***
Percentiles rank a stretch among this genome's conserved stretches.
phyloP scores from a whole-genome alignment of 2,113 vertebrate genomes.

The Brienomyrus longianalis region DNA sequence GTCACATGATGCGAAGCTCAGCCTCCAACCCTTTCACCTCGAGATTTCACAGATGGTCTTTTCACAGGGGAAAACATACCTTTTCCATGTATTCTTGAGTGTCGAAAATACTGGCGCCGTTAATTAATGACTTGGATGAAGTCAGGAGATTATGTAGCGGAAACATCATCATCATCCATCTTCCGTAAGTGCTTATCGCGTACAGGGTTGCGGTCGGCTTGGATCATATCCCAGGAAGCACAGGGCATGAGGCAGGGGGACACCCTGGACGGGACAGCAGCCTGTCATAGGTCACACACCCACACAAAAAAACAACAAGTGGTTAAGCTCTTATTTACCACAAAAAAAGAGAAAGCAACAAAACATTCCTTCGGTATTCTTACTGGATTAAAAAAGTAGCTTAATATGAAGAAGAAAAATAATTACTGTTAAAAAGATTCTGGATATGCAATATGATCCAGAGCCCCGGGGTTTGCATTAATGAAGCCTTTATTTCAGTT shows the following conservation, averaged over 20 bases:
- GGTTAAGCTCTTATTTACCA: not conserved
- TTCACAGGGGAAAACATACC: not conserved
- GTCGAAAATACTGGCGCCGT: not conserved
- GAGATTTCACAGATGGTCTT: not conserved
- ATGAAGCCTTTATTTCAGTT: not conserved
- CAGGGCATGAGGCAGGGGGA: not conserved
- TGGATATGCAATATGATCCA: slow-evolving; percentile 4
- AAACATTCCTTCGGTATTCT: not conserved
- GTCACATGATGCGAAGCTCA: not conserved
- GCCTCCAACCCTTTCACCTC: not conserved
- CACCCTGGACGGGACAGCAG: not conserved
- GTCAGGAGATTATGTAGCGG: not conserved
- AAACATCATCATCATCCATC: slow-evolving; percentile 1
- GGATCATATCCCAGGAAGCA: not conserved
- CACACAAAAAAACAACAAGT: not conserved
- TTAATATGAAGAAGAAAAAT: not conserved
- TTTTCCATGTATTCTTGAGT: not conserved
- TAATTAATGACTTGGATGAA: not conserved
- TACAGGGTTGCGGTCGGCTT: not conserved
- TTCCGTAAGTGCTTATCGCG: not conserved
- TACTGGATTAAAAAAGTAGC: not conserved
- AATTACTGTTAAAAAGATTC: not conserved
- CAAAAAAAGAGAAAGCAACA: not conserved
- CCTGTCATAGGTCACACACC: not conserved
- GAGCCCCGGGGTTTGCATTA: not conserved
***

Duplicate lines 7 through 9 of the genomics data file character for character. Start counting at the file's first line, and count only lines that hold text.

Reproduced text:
- GAGATTTCACAGATGGTCTT: not conserved
- ATGAAGCCTTTATTTCAGTT: not conserved
- CAGGGCATGAGGCAGGGGGA: not conserved